Beyond all time and space, beyond any particular aspect of the world, there is simply the Buddhaverse in which forms arise and disappear. We are one of those. We are the product of our environments, and all of our parts, including thoughts, feelings, actions, bodies, etc., are products of theirs in turn. Everything arises and falls. And all desiring entities try to not only maintain themselves as they are, but to go towards what is pleasurable, and away from what is painful.

Beyond Grasping, Or, Difference Beyond Repetition

The problem is that each only has a limited perspective on what is. Unlike the Buddha, they are not beyond time, space, embodiment, and perspective. They cannot see the whole. And they have constricted views on the world because of this. Each aspect of the world has a tendency, which is what it desires, and it gives body to that desire in the way it incarnates in the world as action. These actions determine, at least in part, how the world appears to it, for they carve aspects out of the world by means of action. We see what we want to see in the world, and this is determined by what we were made to see by that which made us according to its desires. And so, we desire what we were made to desire, and our horizons are limited thereby. This perpetuates, with little deviation, except for those moments when we get a glimpse of something bigger than what we normally see with out constricted, limited worldviews.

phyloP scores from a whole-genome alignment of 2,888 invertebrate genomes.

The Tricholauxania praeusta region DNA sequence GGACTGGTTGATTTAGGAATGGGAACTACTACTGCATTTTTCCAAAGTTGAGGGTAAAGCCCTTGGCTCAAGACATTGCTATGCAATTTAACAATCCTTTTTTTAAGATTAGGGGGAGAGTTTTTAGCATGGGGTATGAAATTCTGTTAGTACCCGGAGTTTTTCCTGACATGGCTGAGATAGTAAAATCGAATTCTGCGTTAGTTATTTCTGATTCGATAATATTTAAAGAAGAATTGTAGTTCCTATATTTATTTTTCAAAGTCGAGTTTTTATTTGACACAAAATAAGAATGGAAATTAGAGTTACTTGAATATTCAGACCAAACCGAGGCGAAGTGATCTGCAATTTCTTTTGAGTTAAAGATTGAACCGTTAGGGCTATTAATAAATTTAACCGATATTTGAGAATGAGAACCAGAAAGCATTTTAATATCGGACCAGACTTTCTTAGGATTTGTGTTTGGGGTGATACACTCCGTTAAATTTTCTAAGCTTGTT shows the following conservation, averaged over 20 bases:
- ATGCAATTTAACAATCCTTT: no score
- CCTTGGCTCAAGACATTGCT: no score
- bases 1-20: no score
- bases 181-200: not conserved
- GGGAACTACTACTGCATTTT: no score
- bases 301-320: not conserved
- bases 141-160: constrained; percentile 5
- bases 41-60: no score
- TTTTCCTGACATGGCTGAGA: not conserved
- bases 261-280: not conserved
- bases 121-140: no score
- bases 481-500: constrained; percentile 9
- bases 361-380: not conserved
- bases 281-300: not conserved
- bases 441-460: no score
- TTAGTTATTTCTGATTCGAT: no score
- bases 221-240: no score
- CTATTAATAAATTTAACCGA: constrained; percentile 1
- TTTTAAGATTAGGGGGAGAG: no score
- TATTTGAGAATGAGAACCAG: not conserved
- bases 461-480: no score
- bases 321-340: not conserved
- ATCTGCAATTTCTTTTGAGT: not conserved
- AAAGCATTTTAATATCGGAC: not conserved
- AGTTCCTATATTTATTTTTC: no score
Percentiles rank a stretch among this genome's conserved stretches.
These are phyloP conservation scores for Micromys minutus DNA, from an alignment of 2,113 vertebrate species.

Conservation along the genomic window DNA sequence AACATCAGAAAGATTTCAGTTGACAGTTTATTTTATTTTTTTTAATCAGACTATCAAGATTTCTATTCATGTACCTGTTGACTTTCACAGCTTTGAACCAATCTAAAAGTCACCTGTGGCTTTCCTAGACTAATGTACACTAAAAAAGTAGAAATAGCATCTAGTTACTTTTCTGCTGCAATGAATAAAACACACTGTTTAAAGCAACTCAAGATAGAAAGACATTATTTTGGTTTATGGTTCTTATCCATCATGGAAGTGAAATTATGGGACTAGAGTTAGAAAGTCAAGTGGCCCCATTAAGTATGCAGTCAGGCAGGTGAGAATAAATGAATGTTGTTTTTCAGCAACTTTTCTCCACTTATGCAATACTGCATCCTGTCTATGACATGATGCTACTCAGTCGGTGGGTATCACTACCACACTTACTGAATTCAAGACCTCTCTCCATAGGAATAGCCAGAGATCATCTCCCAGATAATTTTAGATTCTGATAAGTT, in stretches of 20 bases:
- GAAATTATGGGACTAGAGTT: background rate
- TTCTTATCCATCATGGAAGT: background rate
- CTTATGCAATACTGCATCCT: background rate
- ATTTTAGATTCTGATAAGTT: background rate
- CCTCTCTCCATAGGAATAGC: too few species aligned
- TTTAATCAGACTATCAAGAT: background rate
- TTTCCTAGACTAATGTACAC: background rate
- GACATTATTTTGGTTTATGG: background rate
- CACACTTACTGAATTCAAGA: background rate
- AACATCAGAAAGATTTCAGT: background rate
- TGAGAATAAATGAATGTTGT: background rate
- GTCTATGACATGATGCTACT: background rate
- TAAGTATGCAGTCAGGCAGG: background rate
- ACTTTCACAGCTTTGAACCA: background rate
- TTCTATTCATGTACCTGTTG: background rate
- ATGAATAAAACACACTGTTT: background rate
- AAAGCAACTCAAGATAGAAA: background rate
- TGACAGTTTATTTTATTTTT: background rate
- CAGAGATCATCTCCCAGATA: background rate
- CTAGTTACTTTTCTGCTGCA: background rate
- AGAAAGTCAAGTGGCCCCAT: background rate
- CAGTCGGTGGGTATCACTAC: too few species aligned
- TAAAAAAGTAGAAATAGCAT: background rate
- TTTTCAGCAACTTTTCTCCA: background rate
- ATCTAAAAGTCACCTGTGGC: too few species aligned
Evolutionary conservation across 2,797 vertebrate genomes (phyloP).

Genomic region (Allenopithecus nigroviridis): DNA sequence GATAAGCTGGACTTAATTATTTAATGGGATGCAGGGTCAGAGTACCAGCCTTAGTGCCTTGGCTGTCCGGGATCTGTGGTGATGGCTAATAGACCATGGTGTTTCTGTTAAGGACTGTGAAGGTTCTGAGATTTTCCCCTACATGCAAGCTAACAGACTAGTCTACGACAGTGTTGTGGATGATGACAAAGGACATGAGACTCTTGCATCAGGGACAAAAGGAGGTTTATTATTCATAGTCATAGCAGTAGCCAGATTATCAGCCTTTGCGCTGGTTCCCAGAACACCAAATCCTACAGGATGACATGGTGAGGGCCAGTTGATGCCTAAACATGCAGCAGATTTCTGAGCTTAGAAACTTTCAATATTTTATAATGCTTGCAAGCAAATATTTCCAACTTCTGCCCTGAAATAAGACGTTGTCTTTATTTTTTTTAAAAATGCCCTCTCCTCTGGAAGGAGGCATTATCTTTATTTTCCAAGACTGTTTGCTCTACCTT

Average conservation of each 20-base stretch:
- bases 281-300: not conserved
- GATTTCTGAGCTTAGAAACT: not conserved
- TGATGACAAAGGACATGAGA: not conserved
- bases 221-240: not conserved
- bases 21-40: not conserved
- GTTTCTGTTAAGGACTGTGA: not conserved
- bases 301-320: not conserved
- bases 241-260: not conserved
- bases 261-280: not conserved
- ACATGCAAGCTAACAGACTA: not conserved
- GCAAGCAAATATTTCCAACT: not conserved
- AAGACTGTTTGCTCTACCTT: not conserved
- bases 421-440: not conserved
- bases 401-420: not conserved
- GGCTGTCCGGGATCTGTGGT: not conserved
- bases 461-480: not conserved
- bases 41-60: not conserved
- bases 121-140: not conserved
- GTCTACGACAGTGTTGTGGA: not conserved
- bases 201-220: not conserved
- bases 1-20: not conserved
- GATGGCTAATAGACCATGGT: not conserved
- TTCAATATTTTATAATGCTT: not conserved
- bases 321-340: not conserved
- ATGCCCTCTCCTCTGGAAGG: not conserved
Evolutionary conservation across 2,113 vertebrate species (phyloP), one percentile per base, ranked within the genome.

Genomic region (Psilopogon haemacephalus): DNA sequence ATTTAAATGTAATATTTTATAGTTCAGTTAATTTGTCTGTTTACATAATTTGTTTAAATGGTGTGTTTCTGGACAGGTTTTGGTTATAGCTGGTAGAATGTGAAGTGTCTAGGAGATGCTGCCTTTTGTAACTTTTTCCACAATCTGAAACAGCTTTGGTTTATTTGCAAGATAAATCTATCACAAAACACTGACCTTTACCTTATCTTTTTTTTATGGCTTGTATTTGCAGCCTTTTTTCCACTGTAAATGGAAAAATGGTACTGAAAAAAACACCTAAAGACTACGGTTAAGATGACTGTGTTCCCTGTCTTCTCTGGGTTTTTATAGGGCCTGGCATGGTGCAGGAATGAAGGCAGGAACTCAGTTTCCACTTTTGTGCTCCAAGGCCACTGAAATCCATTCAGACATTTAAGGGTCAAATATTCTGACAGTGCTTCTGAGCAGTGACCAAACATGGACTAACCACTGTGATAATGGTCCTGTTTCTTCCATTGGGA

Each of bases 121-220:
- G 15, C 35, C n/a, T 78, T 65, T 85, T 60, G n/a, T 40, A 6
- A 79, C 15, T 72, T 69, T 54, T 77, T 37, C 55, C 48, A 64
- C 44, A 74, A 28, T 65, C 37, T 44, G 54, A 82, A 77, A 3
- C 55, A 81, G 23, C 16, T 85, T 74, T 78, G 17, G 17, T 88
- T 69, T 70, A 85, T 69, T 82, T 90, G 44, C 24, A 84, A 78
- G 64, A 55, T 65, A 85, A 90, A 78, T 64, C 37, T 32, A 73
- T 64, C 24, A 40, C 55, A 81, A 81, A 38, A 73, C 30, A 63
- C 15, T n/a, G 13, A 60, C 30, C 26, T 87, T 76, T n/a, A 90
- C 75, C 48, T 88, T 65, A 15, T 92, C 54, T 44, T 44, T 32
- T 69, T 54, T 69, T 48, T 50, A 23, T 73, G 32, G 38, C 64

This view of the whole is what the Buddha sees. Everywhere and nowhere, and yet, what everyone desires, what everything tends towards, the Buddha is like a focal point of energy, a refracting gem within the folds of light which compose the cosmos.

The hint of that pleasure beyond pleasure experienced by the Buddha is the lure that draws us all forward in this world, and yet, it gets distorted, and in our small worldivews, we grasp at whatever is right in front of us, only to realize that is not what we truly seek. We seek true pleasure, but we only get momentary, fleeting pleasure, and this produces disappointment, which leads to anger, fear, guilt, and a variety other emotions that lead us to build series of defenses against a world that seems to against us. We build boundaries, fortify our defenses, fear losing the little we have, and repeat, repeat, repeat. We cycle around the same fleeting pleasures we know, only to have the cycle continue. There is not lasting happiness. We ride the rollercoaster of pleasure and pain, with no end in sight.